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A New Generation of Younger Advisors are on the Move to Independence

What's behind this rising trend of 30- and 40-something breakaways?

By Louis Diamond


The conversation around change in the wealth management industry is one that often focuses on the evolution of the landscape—most notably shaped by events such as withdrawals from the Protocol, furloughs on recruiting and the reduction of recruiting packages. Yet widespread change is often precipitated by more than what we read about in the headlines—a response to evolving values and beliefs of the advisors. And this shift in advisor sentiment is serving as a significant driver behind the industry’s current wave of transformation.

Advisors at all levels are going through a wholesale transformation in terms of what they value most in a firm, what they believe, what they fear, and ultimately where they are moving to. But it’s within the younger advisor population that we are seeing the greatest change.

For instance, while we’ve witnessed a wave of wirehouse advisors migrating toward the independent space, what is perhaps most noteworthy is a rising trend in the age demographics of those making the move. We’re seeing more teams led by a 30- to 40-year-old advisor and multi-generational teams with a younger advisor leading the charge to independence much earlier in their careers than their predecessors.


How has the younger advisor mindset changed?

Perhaps the most significant shift in advisor sentiment is the next gen advisors’ orientation toward up-front transition money. Younger advisors used to say, “If I’m going to move, I’m going to join another traditional firm as an employee, with an aggressive recruiting deal and, since I’m young enough, I can go independent at the end of my financial obligation to the firm.” Sure, who wouldn’t want to de-risk a transition, but more advisors today are not willing to do so at the expense of ceding control and tying themselves up for another 9- to 12-years. And perhaps the biggest driver for them is finding the ideal environment for client service, growth and long-term enterprise building.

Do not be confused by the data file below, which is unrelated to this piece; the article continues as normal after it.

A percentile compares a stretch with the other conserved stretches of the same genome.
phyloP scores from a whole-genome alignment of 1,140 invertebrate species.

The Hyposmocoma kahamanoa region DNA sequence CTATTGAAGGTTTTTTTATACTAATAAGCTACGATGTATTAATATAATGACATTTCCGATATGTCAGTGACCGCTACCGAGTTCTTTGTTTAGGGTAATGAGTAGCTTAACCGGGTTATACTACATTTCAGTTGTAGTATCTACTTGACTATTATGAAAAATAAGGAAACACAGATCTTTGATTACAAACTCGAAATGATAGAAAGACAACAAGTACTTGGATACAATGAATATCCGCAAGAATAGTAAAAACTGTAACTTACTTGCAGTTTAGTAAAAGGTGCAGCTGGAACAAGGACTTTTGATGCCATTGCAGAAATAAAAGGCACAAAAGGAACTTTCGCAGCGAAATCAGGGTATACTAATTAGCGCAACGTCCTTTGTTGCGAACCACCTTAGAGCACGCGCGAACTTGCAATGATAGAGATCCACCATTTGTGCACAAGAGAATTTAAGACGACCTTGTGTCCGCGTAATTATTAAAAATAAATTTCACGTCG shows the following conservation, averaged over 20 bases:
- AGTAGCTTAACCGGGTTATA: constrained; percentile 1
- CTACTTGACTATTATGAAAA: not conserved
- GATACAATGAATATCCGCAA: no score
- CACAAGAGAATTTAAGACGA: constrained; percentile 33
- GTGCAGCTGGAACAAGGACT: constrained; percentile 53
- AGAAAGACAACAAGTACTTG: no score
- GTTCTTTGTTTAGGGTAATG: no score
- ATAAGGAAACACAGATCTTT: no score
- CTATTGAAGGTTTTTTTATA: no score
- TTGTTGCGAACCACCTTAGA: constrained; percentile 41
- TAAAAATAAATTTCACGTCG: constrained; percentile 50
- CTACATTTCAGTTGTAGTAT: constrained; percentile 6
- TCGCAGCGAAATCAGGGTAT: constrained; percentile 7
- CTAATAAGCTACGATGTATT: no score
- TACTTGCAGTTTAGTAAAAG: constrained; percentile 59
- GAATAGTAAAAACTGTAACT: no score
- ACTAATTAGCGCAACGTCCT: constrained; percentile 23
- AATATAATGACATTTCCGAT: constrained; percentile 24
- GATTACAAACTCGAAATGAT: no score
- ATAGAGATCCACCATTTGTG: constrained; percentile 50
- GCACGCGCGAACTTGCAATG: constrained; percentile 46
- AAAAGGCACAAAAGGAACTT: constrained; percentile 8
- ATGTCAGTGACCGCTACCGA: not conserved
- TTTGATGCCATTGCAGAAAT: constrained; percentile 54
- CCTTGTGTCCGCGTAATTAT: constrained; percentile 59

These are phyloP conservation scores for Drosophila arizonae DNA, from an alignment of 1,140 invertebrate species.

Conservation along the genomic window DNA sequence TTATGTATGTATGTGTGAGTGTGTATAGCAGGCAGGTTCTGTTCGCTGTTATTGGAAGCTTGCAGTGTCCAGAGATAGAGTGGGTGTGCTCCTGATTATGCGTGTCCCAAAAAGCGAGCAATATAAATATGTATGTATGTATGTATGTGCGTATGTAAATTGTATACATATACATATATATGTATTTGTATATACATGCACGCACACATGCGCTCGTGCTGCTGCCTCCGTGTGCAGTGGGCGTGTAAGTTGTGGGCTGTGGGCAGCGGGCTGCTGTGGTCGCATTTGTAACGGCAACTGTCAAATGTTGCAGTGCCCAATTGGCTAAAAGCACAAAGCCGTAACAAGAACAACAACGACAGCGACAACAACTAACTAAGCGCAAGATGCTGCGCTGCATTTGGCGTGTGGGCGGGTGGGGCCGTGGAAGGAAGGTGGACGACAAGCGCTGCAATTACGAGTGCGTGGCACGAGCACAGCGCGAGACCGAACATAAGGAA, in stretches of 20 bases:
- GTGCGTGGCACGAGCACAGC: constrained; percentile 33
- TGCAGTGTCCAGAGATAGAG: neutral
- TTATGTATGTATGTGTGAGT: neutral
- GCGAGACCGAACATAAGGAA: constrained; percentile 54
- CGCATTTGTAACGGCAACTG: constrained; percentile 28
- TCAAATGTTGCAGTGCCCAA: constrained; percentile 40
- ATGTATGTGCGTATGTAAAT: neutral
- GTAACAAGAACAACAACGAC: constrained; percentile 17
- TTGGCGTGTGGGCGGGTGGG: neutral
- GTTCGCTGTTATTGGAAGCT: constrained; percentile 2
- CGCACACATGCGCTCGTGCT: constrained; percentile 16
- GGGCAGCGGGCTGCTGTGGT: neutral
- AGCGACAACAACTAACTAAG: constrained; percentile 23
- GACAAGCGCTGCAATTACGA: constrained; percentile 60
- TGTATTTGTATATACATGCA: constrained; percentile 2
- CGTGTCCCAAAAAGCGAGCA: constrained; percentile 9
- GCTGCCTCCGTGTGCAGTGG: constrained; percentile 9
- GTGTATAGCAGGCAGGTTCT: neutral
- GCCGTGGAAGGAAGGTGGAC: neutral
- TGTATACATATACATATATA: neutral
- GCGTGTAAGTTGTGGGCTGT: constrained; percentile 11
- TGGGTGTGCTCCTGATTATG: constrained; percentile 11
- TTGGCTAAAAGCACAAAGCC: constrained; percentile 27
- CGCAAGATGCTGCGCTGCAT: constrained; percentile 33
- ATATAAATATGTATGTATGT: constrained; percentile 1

Historically, younger advisors placed a far greater emphasis on big firm brand cachet, turnkey access to resources, and built-in infrastructure. Today, we are seeing these advisors run from the major firms, opting instead to bet on themselves much earlier in their careers as they regard creating long-term value above all else.


What is motivating these younger/next gen advisors?

With a desire to identify a better culture and gain more control, freedom and flexibility at the top of their list of motivations, this group of advisors is seeking solutions that check these boxes first, knowing that another traditional firm is not likely to be needle-moving enough nor solve for these priorities. That isn’t to say that the wirehouse value proposition is wrong for younger advisors. An evolved landscape just makes it much more likely that they will find their version of perfection outside of the big brokerage houses. Regional broker-dealers like Raymond James, quasi-independent firms like Rockefeller, and the independent space are models that have been validated and tested by the top teams in the industry with platforms, technology and community that are more congruent with this generation of advisors’ definition of ideal.